The new exhibition Roma Eterna at the Antikenmuseum Basel
(Switzerland) presents over seventy sculptures from the Roman imperial era, the Middle Ages, the Renaissance, and the ages of Baroque and Classicism. The works come from the two Italian collections Santarelli and Zeri and are being shown for the first time in Switzerland. The epoch-spanning show highlights what tremendous influence Roman antiquity had on the artists of later centuries.
Prior to the age of electronic media, statuary was a powerful means of communication, serving politics and religion throughout antiquity and later ages. Emperors, generals, bishops and popes made use of three-dimensional self-portraits to display their power. Others deployed sculptures depicting mythological figures in their villas, palaces and gardens, thus ensuring that antique images remained present in the minds of the generations to come. The exhibition ROMA ETERNA features a thrilling compilation of masterpieces from nearly two thousand years of Italian sculpture. The works come from two collections. The Santarelli collection incorporates numerous stone statues dating from Roman antiquity up to the mid-nineteenth century. Its special appeal derives from the circumstance that it reflects the taste of an entire family of collectors (Ernesta and Dino Santarelli and their children). The Santarelli pieces are complemented by works from the former private collection owned by the art historian Frederico Zeri (19211998). These works, too, bear witness to expert judgement and, like the Santarelli pieces, carry a very personal signature.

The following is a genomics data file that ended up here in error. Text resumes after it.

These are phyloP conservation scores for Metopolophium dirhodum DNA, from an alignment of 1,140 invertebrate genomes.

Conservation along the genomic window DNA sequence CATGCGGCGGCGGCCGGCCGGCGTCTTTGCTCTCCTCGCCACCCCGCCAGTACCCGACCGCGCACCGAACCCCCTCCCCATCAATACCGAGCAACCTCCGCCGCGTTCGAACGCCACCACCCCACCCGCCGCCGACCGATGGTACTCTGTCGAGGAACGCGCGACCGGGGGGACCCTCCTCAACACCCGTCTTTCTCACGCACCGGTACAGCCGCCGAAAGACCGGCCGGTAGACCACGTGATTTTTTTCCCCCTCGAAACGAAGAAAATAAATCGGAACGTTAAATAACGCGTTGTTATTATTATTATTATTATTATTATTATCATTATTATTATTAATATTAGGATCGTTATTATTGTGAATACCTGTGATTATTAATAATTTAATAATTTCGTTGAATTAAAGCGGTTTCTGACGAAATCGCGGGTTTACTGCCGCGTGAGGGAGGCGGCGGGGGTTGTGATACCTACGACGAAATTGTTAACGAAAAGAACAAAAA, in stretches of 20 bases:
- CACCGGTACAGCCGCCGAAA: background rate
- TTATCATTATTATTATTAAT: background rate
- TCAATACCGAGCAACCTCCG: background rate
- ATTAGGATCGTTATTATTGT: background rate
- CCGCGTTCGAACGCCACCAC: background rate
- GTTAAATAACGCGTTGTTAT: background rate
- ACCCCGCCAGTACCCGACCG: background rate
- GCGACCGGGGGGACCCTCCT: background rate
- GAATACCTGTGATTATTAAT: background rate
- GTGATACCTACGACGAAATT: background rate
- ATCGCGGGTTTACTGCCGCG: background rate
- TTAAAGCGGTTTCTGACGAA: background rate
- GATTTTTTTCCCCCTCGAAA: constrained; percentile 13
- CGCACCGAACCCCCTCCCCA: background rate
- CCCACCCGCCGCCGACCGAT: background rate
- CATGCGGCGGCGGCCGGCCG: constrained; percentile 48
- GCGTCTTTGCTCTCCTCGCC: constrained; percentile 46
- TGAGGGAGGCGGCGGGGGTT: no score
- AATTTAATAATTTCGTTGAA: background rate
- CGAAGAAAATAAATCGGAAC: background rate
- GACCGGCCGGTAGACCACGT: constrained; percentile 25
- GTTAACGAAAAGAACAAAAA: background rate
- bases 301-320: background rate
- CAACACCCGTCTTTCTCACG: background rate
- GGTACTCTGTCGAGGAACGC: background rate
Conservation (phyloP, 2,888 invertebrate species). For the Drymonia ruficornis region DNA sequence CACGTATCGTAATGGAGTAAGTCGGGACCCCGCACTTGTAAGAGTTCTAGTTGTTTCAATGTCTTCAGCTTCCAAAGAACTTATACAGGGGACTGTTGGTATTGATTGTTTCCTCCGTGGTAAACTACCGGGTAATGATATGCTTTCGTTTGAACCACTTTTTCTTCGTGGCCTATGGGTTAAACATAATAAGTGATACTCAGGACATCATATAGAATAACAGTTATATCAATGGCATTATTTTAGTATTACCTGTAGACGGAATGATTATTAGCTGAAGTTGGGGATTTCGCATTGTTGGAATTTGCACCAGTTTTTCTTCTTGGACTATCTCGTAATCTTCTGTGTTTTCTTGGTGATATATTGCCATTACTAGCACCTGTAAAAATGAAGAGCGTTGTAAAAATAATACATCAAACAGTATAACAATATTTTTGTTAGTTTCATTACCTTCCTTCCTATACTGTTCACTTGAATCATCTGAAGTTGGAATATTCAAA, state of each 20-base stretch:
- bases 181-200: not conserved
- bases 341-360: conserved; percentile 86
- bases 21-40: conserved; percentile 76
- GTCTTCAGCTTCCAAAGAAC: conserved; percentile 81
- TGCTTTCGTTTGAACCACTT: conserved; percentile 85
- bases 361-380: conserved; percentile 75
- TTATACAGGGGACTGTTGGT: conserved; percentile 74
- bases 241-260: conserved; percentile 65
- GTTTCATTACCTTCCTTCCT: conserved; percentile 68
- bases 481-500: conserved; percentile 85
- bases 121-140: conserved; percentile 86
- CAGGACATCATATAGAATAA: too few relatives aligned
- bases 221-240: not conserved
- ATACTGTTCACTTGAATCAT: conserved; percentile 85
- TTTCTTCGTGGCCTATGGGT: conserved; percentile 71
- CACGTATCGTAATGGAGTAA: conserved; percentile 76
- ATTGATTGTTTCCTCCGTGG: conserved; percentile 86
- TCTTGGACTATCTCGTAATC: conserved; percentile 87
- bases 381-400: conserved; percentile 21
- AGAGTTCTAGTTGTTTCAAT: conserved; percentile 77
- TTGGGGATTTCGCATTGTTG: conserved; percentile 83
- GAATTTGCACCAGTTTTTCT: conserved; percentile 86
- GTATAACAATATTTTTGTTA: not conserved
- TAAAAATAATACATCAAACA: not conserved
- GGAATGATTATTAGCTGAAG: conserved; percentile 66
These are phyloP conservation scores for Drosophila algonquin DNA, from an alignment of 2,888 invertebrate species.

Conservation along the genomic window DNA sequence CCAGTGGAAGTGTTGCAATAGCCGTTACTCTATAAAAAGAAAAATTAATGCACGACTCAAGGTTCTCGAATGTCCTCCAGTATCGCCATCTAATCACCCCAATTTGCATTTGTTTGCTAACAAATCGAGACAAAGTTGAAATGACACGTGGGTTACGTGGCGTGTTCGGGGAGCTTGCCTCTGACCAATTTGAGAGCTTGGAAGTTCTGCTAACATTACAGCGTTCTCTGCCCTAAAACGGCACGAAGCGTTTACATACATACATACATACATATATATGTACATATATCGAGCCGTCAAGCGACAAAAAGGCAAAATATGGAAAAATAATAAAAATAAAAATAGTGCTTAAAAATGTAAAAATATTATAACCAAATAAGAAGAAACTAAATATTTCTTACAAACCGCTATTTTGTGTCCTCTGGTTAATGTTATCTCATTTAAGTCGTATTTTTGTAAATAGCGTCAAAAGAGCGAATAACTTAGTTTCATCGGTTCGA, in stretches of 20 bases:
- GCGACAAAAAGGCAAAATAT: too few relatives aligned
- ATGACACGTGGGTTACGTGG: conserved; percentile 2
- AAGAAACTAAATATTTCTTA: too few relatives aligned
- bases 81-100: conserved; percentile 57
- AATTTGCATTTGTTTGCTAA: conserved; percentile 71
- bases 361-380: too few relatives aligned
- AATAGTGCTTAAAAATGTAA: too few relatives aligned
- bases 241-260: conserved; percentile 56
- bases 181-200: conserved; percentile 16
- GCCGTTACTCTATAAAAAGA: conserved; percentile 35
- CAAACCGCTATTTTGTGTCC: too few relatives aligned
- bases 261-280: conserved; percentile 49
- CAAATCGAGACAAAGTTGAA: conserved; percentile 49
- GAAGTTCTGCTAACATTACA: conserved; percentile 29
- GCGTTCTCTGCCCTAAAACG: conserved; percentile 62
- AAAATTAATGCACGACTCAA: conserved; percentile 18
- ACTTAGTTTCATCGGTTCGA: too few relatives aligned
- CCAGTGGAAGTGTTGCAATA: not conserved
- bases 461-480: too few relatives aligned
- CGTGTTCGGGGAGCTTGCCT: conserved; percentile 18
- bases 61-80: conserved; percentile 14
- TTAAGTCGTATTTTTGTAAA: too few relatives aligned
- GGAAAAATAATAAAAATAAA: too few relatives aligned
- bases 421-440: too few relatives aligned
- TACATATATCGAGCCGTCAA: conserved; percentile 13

In the exhibition at the Antikenmuseum the works are not shown in chronological order, but arranged according to different aspects such as power, religion, or myth. In this kind of Musée de sculpture comparée the timeless dimension of these themes becomes accentuated. Closer inspection shows that works from the different epochs have many things in common, but also feature a few contrasting elements.
The visitors enter the exhibition through the workshop of a marble sculptor. Here one realizes that the material, the tools as well as the technique of sculpting have remained more or less unchanged over thousands of years. From there the viewers pass on to the living area and representative rooms of a Roman palazzo. Here the artworks are shown in the typical ambience of a private home where the collector lives surrounded by his precious items.
The Santarelli and Zeri collections were shown in 2012 in the Palazzo Sciarra in Rome in an exhibition staged by the Fondazione Roma and Arthemisia Group. Thanks to the kind support of these two organizations we can now put on this show relying on a different design and mode of presentation at the Antikenmuseum Basel.
An exhibition staged by the Antikenmuseum Basel und Sammlung Ludwig in collaboration with Fondazione Dino ed Ernesta Santarelli-Onlus, promoted by Fondazione Roma and organised with Arthemisia Group.